Amidst a top-quality field that includes four ProContinental teams, and with the absence of defending champion Rhys Pollock, Australia’s Drapac Cycling team is guaranteed a challenging week ahead if it wishes to focus its efforts on the general classification prize for a second successive year in this year’s Tour de Taiwan.
TOUR DE TAIWAN BACKGROUNDER
Pollock’s victory in 2012 was skin-of-the-teeth, LeMond-1986-Tour-de-France-winning-margin, close; a mere two seconds over Hong Kong’s Wong Kam Po, in fact. Pollock’s journey to yellow began with a third place in the first stage and continued to improve, thanks to a mixture of consistent front-running and initially high-ranked GC riders falling back as stages were ticked off.
A preview of last year’s course and more background on the event itself can be found here.
March is a cooler month in Taiwan, and it is far less humid than the summer months. Last year’s race witnessed a reasonable dumping of rain. However, the outlook for the week ahead looks sunny with daytime temperatures ranging between 20-28°C.
One of the great disappointments about Tour de Taiwan is that it never really strays from its flattish, host-city formula, despite the availability of some phenomenal climbing off the well-beaten west-coast track. However, this is one of the modern-day quandaries in professional cycling; for a race to be viable, it needs to be financially sound. Inevitably, this requires a race organiser to provide opportunity for sponsorship dollars to be leveraged. Often, it’s easier to achieve the desired metrics in the bubble of urban density.
There are three Category 1 climbs but they have to be taken into context. None even come close to 1,000m elevation, and individual stage duration is kept within reasonable limits.
Teams must have a minimum of four, and maximum of six, riders and four officials. Unlike last year, when Saxo Bank was invited, no ProTeams will be starting this year. Saxo finished outside the major placings in all classifications in 2012, so perhaps the Tour de Taiwan organiser calculated the opportunity cost of a ProTeam appearance; whatever the background maths, there is one more ProContinental team and two more Continental teams than last year.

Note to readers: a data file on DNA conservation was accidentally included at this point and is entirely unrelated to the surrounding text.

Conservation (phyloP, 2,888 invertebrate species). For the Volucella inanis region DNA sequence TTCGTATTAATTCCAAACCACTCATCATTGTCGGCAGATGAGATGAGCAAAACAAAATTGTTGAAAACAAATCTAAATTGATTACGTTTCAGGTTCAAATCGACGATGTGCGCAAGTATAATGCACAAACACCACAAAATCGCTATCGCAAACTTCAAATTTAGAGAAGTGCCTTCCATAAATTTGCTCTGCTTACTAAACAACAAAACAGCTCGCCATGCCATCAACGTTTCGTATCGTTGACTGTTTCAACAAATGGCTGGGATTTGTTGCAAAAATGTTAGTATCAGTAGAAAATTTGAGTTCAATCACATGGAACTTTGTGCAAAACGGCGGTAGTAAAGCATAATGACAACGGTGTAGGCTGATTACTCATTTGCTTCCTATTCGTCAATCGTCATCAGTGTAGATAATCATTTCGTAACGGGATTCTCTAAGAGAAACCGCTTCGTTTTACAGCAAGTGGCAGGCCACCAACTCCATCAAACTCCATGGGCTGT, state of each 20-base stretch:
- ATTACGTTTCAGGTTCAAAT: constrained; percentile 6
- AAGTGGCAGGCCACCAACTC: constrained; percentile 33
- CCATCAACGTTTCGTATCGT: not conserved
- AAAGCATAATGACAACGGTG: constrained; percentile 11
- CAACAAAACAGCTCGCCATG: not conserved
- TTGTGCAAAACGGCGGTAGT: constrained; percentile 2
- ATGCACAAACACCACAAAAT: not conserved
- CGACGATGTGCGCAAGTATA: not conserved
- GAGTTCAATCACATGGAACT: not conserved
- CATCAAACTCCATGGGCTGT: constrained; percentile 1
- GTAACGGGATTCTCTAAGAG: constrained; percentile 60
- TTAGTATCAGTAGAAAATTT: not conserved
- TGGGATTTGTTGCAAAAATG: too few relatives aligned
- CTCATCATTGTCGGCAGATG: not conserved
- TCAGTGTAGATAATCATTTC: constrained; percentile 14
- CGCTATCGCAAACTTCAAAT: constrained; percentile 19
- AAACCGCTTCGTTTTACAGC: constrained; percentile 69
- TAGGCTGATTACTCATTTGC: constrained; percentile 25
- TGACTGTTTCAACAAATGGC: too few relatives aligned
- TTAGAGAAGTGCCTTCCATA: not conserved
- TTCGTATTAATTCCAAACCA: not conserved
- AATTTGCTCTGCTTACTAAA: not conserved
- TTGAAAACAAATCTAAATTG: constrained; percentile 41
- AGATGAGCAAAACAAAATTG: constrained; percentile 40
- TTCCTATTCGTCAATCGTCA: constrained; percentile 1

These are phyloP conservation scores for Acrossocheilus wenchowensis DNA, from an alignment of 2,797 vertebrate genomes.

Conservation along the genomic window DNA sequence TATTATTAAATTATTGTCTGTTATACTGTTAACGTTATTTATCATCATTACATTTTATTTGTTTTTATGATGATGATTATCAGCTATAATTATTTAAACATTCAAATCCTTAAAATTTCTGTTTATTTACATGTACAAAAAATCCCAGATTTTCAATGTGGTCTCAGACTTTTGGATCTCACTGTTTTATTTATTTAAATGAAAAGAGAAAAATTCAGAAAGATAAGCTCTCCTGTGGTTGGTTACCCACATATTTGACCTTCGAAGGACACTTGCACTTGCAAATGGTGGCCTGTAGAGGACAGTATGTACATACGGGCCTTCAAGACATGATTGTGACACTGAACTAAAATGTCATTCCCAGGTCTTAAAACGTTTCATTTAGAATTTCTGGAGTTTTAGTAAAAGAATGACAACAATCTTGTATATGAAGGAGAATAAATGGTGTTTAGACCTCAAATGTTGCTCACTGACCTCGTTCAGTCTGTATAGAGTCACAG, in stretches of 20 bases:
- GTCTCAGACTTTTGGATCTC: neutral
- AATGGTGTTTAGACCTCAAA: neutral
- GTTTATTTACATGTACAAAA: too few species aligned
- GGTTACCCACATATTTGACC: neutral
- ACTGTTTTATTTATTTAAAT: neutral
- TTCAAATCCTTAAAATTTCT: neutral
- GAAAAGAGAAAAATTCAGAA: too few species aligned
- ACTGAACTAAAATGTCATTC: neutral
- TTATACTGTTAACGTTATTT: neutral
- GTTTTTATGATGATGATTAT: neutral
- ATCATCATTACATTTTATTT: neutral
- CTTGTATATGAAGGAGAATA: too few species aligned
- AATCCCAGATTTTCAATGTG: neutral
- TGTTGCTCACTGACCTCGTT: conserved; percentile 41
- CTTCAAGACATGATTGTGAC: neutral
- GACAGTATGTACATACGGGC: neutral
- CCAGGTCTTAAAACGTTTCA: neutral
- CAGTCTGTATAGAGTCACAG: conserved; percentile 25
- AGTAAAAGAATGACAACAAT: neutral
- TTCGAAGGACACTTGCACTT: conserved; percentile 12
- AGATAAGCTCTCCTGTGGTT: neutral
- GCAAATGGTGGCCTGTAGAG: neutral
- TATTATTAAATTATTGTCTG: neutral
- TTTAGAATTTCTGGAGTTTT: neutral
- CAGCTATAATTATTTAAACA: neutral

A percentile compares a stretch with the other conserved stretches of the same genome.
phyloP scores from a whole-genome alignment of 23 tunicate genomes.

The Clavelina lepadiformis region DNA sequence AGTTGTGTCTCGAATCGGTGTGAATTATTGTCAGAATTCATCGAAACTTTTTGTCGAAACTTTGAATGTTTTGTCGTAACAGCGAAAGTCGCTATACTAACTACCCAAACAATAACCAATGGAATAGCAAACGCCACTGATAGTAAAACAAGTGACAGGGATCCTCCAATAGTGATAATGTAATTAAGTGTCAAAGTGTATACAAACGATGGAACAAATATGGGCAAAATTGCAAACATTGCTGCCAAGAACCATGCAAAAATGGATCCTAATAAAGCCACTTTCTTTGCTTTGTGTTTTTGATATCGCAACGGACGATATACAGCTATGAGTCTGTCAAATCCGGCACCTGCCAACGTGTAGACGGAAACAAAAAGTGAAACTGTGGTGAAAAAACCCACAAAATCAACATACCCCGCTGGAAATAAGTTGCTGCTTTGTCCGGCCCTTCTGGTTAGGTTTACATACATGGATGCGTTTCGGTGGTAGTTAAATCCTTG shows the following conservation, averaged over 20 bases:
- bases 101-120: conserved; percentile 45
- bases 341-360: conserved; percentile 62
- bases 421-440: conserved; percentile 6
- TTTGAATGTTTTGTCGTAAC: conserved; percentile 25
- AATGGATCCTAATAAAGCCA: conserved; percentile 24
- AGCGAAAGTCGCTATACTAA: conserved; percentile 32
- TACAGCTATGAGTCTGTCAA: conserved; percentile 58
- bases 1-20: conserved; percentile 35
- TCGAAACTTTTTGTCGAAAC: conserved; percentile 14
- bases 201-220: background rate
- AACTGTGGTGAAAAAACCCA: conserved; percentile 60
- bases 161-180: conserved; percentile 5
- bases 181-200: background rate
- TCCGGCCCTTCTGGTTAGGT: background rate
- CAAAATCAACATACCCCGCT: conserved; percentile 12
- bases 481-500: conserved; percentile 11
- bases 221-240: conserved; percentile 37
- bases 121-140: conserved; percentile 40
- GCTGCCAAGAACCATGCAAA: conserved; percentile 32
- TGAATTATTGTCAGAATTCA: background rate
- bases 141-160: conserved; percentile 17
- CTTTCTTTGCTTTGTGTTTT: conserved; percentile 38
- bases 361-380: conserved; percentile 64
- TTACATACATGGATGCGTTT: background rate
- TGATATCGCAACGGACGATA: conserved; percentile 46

Four jerseys will be awarded at the conclusion of each stage:
Leader of General Classification – Yellow
Leader of Points Classification – Green
Leader of Best Asian Rider Individual Classification – Blue
Leader of King of the Mountains Classification – Polka Dot
To be updated once race manual is in hand:
Overall winner (individual) = USD
Overall team = USD
Overall Points = USD
Stage winner = USD
Best Asian Rider (overall individual) = USD
*as at today’s exchange rates
It’s always reassuring when a race’s official website is ready ahead of time with key race information and content quality which at least complements the aesthetic. In this way, the Tour de Taiwan official website certainly delivers. Social media users will be happy to know that the Tour de Taiwan Facebook is already filing regular pre-race updates; experienced race reporter and journalist Jean-François Quénet will be providing live-text updates, as he has done in an official capacity at Tour de Langkawi for many years.
Perhaps most exciting is the iPhone/iPad link, which promises a live race feed, images, video, stage information and lots more. Do yourself a favour and download it from iTunes.
Cycling iQ is on the media list, so stage results, images and reports will be filed and/or tweeted around day-job commitments at Taipei Cycle Show, which runs concurrent with the race every year.
STAGES AND PROFILES
Stage 1 | Dapeng Bay, 156km
Monday, 18 March 2013 (starts 09:00 local time)
Stage 2 | Tainan City, 137km
Tuesday, 19 March 2013 (starts 10:00 local time)
Stage 7 | New Taipei City, 58km
Sunday, 24 March 2013 (starts 08:30 local time)